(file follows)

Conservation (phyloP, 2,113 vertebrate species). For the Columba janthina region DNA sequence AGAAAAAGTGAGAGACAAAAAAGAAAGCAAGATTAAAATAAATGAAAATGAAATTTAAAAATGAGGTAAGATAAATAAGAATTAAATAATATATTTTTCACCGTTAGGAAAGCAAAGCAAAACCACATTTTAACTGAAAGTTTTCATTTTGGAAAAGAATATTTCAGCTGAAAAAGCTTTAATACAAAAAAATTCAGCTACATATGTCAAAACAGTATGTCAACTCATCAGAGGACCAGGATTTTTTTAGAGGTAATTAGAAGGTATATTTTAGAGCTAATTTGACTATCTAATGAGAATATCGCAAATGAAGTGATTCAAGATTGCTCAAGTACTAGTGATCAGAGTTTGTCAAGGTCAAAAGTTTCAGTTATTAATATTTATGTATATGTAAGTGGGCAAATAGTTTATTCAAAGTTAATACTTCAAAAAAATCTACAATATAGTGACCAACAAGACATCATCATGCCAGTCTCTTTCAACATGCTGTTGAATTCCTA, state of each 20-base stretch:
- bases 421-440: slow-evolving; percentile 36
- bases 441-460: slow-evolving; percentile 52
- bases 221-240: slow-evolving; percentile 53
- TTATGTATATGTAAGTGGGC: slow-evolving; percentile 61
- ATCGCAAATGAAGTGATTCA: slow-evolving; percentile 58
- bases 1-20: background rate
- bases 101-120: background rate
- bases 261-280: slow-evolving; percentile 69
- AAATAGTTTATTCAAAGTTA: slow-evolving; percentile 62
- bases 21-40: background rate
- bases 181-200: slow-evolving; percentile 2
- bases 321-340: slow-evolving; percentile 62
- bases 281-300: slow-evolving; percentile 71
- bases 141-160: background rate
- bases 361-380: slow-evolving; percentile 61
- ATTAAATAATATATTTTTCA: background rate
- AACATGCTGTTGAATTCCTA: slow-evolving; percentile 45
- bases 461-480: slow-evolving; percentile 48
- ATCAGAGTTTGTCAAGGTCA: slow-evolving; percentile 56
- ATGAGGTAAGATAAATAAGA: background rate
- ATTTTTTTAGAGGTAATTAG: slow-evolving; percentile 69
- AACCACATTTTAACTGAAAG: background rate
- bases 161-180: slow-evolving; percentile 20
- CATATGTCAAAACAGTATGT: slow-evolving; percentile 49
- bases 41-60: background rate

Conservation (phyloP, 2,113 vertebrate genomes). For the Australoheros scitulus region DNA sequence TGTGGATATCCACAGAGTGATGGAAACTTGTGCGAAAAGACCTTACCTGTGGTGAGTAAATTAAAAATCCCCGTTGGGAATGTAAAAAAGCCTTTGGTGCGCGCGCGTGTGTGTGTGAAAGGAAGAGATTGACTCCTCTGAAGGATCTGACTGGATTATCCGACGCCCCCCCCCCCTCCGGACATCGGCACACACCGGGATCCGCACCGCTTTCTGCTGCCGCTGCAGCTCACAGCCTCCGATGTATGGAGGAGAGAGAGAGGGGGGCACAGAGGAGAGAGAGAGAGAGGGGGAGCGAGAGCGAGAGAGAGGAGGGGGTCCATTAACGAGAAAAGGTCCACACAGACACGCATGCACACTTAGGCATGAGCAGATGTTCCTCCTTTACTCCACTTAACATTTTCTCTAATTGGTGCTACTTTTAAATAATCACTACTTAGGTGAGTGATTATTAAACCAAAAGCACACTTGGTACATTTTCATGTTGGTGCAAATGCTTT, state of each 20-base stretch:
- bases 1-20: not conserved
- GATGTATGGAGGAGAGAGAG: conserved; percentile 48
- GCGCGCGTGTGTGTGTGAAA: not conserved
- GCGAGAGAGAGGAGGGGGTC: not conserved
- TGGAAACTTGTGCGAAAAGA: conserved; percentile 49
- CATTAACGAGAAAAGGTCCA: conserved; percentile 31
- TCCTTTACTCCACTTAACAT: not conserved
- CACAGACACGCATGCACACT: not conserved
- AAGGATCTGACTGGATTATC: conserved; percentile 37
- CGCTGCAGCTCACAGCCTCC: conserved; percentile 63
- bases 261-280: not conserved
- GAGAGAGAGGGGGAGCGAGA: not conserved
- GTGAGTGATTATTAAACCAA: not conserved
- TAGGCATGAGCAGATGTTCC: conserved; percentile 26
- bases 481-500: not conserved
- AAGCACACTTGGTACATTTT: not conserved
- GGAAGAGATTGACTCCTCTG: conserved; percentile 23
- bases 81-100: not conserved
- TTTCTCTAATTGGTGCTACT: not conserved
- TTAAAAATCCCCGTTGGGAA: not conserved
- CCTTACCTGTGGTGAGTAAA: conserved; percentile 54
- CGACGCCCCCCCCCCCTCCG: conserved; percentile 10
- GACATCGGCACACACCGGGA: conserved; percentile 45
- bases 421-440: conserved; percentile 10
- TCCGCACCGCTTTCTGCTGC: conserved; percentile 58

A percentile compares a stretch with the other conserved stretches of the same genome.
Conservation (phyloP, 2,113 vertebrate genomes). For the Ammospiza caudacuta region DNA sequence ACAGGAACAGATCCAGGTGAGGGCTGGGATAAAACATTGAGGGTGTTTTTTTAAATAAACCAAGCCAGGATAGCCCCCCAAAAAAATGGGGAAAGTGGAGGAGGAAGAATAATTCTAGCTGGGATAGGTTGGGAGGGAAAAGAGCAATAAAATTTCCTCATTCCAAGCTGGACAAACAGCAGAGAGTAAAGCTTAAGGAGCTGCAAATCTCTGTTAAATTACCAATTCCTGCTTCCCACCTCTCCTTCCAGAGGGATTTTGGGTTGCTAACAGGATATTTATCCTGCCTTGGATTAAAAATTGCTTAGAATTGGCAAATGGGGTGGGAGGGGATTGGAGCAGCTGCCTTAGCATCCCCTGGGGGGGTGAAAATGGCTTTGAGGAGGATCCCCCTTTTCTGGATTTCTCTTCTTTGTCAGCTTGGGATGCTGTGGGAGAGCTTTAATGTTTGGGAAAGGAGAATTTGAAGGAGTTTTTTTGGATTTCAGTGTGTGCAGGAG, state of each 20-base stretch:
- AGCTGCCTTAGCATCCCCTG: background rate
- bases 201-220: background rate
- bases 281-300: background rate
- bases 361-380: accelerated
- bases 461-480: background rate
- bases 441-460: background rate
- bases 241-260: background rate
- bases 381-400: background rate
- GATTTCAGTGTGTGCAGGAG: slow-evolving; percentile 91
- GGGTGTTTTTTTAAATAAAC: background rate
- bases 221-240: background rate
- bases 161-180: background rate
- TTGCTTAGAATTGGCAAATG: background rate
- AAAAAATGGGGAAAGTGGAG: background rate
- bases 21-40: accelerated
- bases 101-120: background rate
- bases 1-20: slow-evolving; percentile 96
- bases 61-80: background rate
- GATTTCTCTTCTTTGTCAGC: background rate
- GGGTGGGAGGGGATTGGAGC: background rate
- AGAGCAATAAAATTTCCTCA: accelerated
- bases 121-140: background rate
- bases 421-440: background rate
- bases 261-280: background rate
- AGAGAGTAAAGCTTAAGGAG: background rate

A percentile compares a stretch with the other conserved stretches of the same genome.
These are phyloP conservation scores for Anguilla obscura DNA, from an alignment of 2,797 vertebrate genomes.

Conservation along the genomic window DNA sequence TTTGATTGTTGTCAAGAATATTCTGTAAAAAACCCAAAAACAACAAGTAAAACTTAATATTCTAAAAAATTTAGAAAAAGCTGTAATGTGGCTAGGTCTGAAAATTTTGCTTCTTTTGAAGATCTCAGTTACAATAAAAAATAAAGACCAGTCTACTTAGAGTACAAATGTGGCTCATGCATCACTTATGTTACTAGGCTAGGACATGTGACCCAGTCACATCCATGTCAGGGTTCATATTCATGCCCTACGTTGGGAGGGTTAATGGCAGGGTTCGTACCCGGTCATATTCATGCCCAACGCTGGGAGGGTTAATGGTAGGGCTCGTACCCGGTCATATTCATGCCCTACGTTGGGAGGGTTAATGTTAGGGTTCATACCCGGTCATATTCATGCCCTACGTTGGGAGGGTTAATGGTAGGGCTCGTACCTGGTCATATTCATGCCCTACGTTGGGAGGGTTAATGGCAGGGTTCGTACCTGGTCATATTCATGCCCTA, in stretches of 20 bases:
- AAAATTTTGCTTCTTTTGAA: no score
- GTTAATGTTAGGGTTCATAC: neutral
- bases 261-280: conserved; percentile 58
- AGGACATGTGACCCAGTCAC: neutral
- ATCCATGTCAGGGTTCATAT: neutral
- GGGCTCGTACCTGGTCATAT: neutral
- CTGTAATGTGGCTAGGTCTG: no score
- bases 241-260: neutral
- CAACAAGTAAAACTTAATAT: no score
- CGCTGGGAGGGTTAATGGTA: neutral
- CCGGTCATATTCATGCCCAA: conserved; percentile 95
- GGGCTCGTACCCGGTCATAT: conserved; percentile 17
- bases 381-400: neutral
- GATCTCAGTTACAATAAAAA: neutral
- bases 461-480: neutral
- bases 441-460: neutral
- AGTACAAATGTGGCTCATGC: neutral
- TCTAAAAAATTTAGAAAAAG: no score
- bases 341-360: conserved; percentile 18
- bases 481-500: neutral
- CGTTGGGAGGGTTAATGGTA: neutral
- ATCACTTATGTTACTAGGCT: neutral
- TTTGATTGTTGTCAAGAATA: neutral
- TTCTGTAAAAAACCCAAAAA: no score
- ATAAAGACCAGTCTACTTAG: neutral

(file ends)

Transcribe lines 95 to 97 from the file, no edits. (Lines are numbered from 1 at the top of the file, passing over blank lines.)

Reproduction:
- bases 381-400: neutral
- GATCTCAGTTACAATAAAAA: neutral
- bases 461-480: neutral